Phuc Kien temple or the Fujian Assembly Hall in Hoi An
- on Sep 7, 2019       By: Bảo Ngọc
Hoi An, for a long time has been known as a timeless destination. You can walk around and enjoy all the ancient history and culture that is present here. As a major trading port in Southeast Asia from the 15th to the 19th century, Hoi An has preserved its legacy and tradition very well. Recognized by UNESCO as a world heritage site, this place is home to old merchant houses and assembly halls belonging to the various communities that lived in the city, including the Chinese. Phuc Kien temple or Fujian Assembly Hall is one of the halls belonging to the Chinese community, let's explore this special place.
History of Phuc Kien temple
At first, Phuc Kien temple was a thatched pagoda called Kim Son built by the Vietnamese living in Hoi An in 1692 and was intended as a place to worship Buddha. The pagoda was destroyed by a powerful storm so in its place the Phuc Kien temple was built in 1697 by families from Fujian, China, who had settled down in Hoi An to continue their business. Originally, its function was to serve as a meeting place for them and was called the Assembly hall of the Fujian congregation. Phuc Kien temple was one of the five assembly halls belonging to the Chinese community of Hoi An. In order to unite and assist each other when they had problems the Chinese communities had established these as their meeting places.
Phuc Kien temple is renowned for its beauty, splendour and majesty. It is a large space of unique architecture refined with Chinese styling and sacred characters. Only much later did the assembly hall of the Fujian congregation become Phuc Kien. The Phuc Kien temple was then dedicated to the goddess of the sea, Thien Hau, to attract the good gods of the sea since the Chinese traders of Fujian depended on the maritime trade. There are two protectors: Thien Ly Nhan, who has a green face whose sight carries thousands of miles and Thuan Phong Nhi, who has a red face and whose hearing spans a thousand places.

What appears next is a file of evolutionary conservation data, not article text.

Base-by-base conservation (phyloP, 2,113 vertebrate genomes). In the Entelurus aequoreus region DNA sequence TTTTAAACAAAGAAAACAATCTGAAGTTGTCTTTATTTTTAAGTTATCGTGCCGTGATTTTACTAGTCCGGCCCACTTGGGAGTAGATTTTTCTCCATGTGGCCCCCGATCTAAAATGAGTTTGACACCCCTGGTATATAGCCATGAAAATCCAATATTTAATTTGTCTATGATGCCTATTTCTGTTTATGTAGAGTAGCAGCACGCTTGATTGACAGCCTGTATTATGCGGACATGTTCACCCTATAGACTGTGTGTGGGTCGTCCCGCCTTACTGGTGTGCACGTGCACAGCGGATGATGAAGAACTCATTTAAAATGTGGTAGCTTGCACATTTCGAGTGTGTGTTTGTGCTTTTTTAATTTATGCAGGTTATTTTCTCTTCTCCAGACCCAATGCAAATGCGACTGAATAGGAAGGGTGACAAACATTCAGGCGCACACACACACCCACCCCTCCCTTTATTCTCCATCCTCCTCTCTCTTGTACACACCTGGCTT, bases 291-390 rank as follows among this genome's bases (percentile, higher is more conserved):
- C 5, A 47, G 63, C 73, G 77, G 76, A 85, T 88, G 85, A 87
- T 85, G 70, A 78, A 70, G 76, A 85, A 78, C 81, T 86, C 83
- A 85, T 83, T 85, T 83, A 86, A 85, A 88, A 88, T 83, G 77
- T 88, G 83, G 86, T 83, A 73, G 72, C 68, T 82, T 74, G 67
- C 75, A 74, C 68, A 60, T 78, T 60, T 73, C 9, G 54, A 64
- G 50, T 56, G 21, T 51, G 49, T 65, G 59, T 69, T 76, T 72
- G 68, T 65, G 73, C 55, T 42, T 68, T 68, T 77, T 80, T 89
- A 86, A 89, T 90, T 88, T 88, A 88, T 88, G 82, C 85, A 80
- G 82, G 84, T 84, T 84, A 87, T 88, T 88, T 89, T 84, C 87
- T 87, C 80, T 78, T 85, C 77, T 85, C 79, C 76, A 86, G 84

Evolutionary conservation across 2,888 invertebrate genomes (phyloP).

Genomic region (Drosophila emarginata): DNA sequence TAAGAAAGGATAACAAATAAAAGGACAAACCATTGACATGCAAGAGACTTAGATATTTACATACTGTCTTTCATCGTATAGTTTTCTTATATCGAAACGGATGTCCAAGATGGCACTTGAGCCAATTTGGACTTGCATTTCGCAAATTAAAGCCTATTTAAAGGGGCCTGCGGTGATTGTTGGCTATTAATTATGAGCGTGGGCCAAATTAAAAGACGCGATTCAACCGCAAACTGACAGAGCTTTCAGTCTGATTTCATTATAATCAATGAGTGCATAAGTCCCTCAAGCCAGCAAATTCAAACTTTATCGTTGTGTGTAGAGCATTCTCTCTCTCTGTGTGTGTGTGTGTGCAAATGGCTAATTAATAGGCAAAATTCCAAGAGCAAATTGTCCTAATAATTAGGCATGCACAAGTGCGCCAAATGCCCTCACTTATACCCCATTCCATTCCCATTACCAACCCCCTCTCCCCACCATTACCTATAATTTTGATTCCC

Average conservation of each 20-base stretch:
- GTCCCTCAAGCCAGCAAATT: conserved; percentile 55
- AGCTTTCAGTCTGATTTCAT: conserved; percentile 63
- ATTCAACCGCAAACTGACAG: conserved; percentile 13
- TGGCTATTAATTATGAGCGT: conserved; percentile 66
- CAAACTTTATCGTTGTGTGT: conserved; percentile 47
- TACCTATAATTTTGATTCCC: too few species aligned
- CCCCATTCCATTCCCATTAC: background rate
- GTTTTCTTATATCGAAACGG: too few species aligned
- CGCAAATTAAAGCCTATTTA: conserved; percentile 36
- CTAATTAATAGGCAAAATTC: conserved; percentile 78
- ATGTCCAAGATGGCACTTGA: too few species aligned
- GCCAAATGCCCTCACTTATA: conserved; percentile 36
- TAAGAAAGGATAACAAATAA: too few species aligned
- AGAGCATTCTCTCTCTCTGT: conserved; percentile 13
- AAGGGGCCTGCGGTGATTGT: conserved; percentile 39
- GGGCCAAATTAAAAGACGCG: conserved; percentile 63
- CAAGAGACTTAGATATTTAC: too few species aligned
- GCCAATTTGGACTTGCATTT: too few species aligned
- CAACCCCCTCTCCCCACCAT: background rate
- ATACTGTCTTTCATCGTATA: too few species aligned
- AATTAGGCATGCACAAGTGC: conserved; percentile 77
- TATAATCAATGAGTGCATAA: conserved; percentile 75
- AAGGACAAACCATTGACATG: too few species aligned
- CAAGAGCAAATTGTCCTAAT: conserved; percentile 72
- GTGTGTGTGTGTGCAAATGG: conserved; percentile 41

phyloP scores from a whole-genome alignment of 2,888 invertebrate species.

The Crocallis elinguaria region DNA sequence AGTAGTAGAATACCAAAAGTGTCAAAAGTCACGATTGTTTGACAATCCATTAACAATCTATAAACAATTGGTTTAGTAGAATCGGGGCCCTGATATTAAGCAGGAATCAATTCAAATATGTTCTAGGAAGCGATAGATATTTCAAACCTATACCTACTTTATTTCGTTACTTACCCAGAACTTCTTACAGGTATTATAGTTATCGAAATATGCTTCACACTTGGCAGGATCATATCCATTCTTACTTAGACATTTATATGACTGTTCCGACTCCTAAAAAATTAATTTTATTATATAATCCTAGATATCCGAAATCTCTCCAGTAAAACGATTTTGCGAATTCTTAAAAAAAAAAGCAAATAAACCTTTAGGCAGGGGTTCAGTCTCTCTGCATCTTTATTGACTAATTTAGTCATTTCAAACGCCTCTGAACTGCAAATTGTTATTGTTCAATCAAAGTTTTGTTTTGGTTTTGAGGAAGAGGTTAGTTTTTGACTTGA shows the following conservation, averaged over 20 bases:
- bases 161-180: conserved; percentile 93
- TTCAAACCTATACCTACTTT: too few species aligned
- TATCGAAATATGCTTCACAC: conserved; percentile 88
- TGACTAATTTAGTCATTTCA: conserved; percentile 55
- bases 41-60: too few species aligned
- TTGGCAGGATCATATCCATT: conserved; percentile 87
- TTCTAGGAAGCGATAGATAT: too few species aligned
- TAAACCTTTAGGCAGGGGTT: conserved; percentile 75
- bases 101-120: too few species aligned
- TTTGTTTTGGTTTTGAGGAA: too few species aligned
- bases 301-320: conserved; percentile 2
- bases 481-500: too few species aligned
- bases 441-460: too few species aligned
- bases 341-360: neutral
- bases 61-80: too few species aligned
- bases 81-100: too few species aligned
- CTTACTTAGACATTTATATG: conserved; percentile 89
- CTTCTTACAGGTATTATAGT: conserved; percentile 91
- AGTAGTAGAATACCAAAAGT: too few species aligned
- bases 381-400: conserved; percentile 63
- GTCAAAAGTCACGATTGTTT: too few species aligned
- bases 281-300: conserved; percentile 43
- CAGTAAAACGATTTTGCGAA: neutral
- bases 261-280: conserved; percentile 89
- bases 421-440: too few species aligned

Architecture of Phuc Kien temple
The grand portico of Phuc Kien temple cannot go unnoticed in the Hoi An ancient town. It will immediately catch tourist’s attention with its bright pink colour. The portico was inspired by the original architecture of the Vietnamese pagodas with the dragons symbolizing power. Then we enter a yard covered with statues, bonsai, bougainvillaea and small fountains. We continue to cross a second portico guarded by a horse and an eagle to the meeting room where a huge conference table is placed. Inside, visitors can explore different rooms and admire the depictions of the Chinese goddesses and Fujian's six mandarins who all settled in Hoi An. As you stroll through the temple you can feel the heady fragrance of the incense as it spirals hanging from the ceiling. You can also buy an incense spiral and make a wish by writing on a small note that will hang from the spiral.
The design and architecture of the Fujian assembly hall contains many animal symbols. The mosaic fountain inside the first portico has a fish sculpture, a symbol of success. There are other animals such as dragons, unicorns, phoenix and turtles. All of these animals have different meanings in Chinese culture. The dragon is the symbol of power and the turtle symbolizes longevity while the unicorn embodies knowledge and the phoenix representing nobility.
In the backyard you can admire three beautiful altars. One is devoted to the three Lords of Fertility with twelve celestial midwives, one for each month of the year who watch over the development of each foetus and child teaching them how to behave. The other is devoted to the god of fortune and the last is the altar of the Fujian ancestors.
If you have the opportunity do not miss the annual festival dedicated to the six ancestors on the 16th day of the second lunar month. A striking sight that highlights the strong attachment of the local population to ancestral traditions.
Address: 46 Tran Phu Street, Hoi An
Opening hours: 8h30 to 17h30 every day
on 17 Jan, 2020
on 16 Jan, 2020
on 15 Jan, 2020